By "proper parsing" I assume you mean re-ordering the input somehow? As
    far as I can tell all MP2 files are byte-aligned even though it is defined
    as a bit stream and to be 100% accurate you'd need to do bit shift and
    compare instead of byte compare.

    The other thing I thought is that some of the scale factors may not be
    allowed. Does that make any sense? I.e. I'm thinking of something
    analogous to a A/D-D/A pair with matching missing codes.
    Digital Larry, Sep 3, 2003
  5. Gary

    nappy Guest

    The algo I wrote dealt with VBR and standard headers and data. It is
    possible for those data to show up elsewhere which is why I had to use the
    frame size as an important part of determining the next available real
    frame. Getting around non audio data in the beginning of the file is also
    somewhat tricky. ;

    Perhaps that is what they write in filler data.

    no.. just dealing with every incarnation of that particular MPx class. And
    failing without crashing when other file types are encountered. I wrote code
    that read the file type and determined if it was an unsupported type...
    which sometimes meant determnining exactly what type it was. Whether our
    engine played that type or not.

    If you are working with bits, flags or any other partial data, ye you do
    have to do bit fiddling.

    You would have to be able to make test files and test that theory.. I am not
    sure about decoding scale factors. I did not have to go through that
    torture! I was using the Windows codec.

    nappy, Sep 3, 2003
  6. Gary

    Samuel Paik Guest

    What he probably means is that there is a lot of bad software out
    there, which takes major shortcuts when decoding a file/bitstream which
    work when used with a specific bit of kit, but don't work in general.

    Another example of this is digital cameras--many digital cameras can
    only display images produced by itself, and won't display images produced
    by other hardware/software. They don't really parse the files completely,
    instead they assume the file has headers in particular locations in the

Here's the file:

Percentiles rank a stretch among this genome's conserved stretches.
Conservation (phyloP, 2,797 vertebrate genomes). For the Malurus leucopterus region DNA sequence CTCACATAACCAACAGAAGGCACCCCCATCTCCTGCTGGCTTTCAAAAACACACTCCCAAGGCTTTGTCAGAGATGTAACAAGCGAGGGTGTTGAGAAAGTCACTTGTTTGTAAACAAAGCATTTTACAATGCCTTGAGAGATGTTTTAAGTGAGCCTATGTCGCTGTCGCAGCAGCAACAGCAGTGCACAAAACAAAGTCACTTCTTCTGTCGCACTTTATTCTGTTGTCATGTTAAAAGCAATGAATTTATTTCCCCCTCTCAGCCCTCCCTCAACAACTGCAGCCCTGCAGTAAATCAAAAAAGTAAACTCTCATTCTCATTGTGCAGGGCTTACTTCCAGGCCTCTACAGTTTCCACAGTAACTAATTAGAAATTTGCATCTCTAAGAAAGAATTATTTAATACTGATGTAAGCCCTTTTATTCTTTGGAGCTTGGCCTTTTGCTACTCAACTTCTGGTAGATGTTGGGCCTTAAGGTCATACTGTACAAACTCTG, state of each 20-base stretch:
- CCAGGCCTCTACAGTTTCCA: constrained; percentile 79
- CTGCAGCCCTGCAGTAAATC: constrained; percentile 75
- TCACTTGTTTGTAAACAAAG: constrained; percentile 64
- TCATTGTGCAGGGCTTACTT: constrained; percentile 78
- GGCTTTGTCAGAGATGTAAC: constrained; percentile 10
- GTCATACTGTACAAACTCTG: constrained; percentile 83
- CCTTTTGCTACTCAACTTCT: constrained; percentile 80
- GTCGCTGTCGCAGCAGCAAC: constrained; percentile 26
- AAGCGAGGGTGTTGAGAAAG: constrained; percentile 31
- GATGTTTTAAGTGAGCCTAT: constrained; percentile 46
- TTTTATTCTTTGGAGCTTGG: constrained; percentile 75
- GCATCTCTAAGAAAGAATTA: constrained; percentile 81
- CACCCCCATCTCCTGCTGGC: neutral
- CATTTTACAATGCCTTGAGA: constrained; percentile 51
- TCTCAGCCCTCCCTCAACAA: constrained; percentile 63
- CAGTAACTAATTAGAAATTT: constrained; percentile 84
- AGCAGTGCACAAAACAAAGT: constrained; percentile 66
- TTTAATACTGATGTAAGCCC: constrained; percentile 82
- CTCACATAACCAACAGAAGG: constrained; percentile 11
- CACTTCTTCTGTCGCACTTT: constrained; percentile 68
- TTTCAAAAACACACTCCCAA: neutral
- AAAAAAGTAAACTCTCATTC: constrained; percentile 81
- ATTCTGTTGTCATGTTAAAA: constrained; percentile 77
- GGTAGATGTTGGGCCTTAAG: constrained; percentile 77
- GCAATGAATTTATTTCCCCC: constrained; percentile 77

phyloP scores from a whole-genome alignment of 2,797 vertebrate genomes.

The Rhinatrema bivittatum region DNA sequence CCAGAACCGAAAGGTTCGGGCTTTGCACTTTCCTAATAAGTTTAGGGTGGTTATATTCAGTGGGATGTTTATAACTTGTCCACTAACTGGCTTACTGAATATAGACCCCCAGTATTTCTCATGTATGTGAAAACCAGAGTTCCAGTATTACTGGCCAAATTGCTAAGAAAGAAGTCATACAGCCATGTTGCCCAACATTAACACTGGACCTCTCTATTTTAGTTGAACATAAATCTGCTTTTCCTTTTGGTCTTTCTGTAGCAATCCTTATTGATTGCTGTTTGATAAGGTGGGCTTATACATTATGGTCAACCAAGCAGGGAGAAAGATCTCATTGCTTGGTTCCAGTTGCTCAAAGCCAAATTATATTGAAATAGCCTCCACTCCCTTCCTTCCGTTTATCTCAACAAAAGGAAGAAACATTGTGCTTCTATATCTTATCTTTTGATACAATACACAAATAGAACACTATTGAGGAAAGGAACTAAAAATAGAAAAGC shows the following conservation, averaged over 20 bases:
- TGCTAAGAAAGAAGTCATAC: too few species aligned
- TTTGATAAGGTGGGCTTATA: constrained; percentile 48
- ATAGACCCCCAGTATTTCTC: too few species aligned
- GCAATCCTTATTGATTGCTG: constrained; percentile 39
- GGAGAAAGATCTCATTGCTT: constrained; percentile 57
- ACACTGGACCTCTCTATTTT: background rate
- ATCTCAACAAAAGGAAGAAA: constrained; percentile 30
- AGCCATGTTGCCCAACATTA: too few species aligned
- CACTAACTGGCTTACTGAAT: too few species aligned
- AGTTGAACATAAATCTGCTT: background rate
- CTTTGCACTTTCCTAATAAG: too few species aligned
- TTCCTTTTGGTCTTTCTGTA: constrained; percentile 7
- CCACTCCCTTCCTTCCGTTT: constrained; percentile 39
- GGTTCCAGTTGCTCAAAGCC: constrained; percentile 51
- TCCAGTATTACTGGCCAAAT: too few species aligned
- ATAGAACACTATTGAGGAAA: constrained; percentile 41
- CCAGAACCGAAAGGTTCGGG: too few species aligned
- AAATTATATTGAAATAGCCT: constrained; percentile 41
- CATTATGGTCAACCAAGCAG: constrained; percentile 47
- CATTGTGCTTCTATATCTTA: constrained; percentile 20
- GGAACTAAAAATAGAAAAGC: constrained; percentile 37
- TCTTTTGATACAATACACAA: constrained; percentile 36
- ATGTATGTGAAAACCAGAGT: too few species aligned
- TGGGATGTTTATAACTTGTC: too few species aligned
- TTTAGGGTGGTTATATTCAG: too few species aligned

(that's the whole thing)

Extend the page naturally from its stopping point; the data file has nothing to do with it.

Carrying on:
file, etc.

    Samuel Paik, Sep 3, 2003
  7. Gary

    Gary Guest

    Fortunately MP2 does not support VBR - the frame size is fixed at 144
    * bit rate/sample rate. Also the ISO document includes rather
    explicit pseudo-code for reading the bit stream - though I haven't
    gotten that far yet.
    Oddly, there is a provision in MP2 for "ancillary data" between the
    end of the audio block and the next sync bits.... but this 'KORG'
    stuff appears to be right in the audio granule data, usually after a
    stream of zeros. It does not appear in every block and it also
    doesn't seem to be a prerequisite for compatibility. There are a
    bunch of MP2 drum loops on the Korg Japan web site and none of those
    appear to have 'KORG' embedded... but they all work, leading me to
    believe that Korg wrote an MP2 encoder that behaves the same way as
    the hw implementation in the PXR-4.
    Once again I think the MP2 situation is vastly simpler than MP3, at
    least what I can gather from the ISO document.

    Thanks for your comments!
    Gary, Sep 3, 2003
  8. Gary

    Gary Guest

    I see what you mean, my Olympus camera cannot take back its own files
    that have been edited. However the MP2 data format is very
    straightforward. There's a private bit, copyright, original, a few
    others, but any significant variations beyond that appear to jump
    right into the heart of the decoder algorithm. That is to say, I